Some of the most common questions we receive are from homeowners who are unclear about how the property management company fits into their HOA-governed community. It’s understandable: HOA management is full of industry jargon, mysterious acronyms, and documents with complicated names.
In this article, we’ll provide a succinct, easy-to-understand outline of common HOA management duties, so you can get a clearer sense of how the management company relates to the HOA and board and how each contributes to the protection of your property values and enjoyment of your community.
Q: Is the management company part of my HOA board?
No. The management company is a third-party consultant service that is hired by a homeowners association to help support the operations of the HOA. Your management company is an outside business with expertise in San Diego, Inland Empire or Orange County HOA management that carries out the instructions of your HOA board.
Q: Is the management company just another vendor for my HOA?
Though the property management company has been hired by the HOA to perform a supporting role, the management company/HOA board relationship is different than a standard vendor arrangement.
Traditional vendors generally work under a scope of work agreement, agreeing to perform specific services during a discreet time period. HOA management companies do more than work for an HOA; they act as an agent on behalf of the HOA. This means that management companies have a fiduciary duty to act in good faith and in the best interest of the homeowners association.
The goal of every property management company is to help make your community the best possible place to live, and in doing so, protect property values for the long haul. The duties assigned to the property management company are not secret. They are always outlined in every HOA’s governing documents. You are free to review them at any time.
Q: Why do I receive notices from the management company?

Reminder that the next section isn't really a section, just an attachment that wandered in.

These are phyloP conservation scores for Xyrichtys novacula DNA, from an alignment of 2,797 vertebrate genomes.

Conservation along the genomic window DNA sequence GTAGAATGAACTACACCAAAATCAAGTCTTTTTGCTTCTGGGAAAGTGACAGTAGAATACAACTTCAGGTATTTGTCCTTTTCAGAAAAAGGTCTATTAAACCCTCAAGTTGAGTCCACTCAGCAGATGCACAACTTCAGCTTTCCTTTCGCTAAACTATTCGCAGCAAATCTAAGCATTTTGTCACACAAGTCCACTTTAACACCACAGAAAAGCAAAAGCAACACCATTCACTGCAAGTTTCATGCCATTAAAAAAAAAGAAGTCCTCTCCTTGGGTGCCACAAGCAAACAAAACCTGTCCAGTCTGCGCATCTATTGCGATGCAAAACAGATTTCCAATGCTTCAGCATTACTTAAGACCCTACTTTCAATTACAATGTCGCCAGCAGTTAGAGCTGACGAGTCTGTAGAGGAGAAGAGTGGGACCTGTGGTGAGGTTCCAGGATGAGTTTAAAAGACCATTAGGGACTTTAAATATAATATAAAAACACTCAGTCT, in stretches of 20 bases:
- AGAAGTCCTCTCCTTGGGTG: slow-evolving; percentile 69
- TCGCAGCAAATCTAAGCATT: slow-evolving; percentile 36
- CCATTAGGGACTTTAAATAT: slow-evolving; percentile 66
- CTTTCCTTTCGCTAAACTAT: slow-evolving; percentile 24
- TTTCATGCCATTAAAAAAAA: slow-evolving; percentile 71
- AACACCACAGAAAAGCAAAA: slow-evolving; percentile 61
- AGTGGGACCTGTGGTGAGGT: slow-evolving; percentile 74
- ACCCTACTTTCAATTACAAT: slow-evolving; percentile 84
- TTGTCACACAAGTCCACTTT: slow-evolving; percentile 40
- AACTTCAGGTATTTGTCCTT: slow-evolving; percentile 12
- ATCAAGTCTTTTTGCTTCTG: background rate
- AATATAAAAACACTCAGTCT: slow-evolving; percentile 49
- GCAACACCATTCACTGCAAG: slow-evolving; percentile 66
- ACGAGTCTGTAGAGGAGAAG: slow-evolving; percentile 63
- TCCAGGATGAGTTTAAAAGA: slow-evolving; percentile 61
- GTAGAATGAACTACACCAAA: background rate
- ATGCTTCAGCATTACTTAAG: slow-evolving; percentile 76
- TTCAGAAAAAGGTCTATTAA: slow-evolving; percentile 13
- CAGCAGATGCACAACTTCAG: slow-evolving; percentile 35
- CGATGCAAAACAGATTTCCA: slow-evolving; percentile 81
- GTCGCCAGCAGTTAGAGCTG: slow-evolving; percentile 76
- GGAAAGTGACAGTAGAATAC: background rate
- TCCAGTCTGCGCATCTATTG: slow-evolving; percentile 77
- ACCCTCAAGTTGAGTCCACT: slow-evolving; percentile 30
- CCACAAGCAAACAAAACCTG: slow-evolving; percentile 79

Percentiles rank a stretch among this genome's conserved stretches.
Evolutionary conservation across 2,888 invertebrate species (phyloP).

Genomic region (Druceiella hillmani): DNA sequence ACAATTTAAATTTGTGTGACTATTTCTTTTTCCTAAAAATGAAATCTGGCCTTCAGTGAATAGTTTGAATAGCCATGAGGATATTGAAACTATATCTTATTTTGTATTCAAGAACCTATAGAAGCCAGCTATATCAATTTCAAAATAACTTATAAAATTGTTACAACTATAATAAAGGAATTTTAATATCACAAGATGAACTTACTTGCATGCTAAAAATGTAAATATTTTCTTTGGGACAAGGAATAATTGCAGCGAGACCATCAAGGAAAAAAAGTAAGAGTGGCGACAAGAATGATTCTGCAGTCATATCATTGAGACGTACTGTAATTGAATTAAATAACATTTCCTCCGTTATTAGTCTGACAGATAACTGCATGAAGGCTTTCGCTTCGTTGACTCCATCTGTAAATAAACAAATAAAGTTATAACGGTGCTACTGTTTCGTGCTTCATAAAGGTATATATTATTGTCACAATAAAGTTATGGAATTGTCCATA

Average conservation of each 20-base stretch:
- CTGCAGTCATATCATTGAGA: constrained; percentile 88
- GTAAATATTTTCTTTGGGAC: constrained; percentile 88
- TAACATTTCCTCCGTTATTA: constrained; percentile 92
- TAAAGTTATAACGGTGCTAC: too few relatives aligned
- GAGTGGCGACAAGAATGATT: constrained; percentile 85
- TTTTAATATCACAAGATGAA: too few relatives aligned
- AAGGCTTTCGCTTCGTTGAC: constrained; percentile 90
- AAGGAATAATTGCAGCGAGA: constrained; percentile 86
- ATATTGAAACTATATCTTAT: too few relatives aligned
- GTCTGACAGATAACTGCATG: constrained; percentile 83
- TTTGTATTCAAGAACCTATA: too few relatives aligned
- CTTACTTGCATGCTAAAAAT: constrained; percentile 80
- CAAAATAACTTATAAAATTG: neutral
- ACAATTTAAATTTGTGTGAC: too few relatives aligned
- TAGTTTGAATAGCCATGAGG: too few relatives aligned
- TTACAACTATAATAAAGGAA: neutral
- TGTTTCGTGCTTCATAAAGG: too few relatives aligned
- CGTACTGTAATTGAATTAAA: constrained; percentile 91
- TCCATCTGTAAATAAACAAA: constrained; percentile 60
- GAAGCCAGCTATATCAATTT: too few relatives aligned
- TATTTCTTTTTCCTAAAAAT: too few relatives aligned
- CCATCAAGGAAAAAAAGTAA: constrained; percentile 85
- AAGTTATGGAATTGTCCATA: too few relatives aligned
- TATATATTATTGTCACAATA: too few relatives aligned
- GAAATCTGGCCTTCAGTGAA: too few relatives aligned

Technically, most of the notices you receive are from your HOA board—the management company is simply the messenger. The management company does not make decisions on behalf of the HOA or the board. The management company can only facilitate the directives of your board. Part of that operational support includes managing communications with association members (aka homeowners), so the contact information on communications will likely point back to your property management company.
Q: What are some of the operational duties that the management company performs?
Your management company acts as the “boots on the ground” for the day-to-day operation of your homeowners association, which is a non-profit mutual benefit corporation. As part of the service contract, most HOA management companies provide the following important types of support:
- Board meetings: The management company facilitates and documents board meetings, including drafting meeting agendas, noticing the meeting, distributing the information packet to board members prior to the meeting, attending the meeting itself, taking minutes, providing advice at the meetings, disseminating minutes post-meeting, following up on action items, and acting as inspectors of election for the annual meeting, where requested.
- Vendor management: As an agent of the HOA, management companies not only solicit competing bids from vendors for maintenance and upgrades, they also act as the primary point of contact for vendors. San Diego, Inland Empire, and Orange County HOA management often involves supervising a wide range of vendors, including pool maintenance, landscaping upkeep, sports complex upgrades and security services.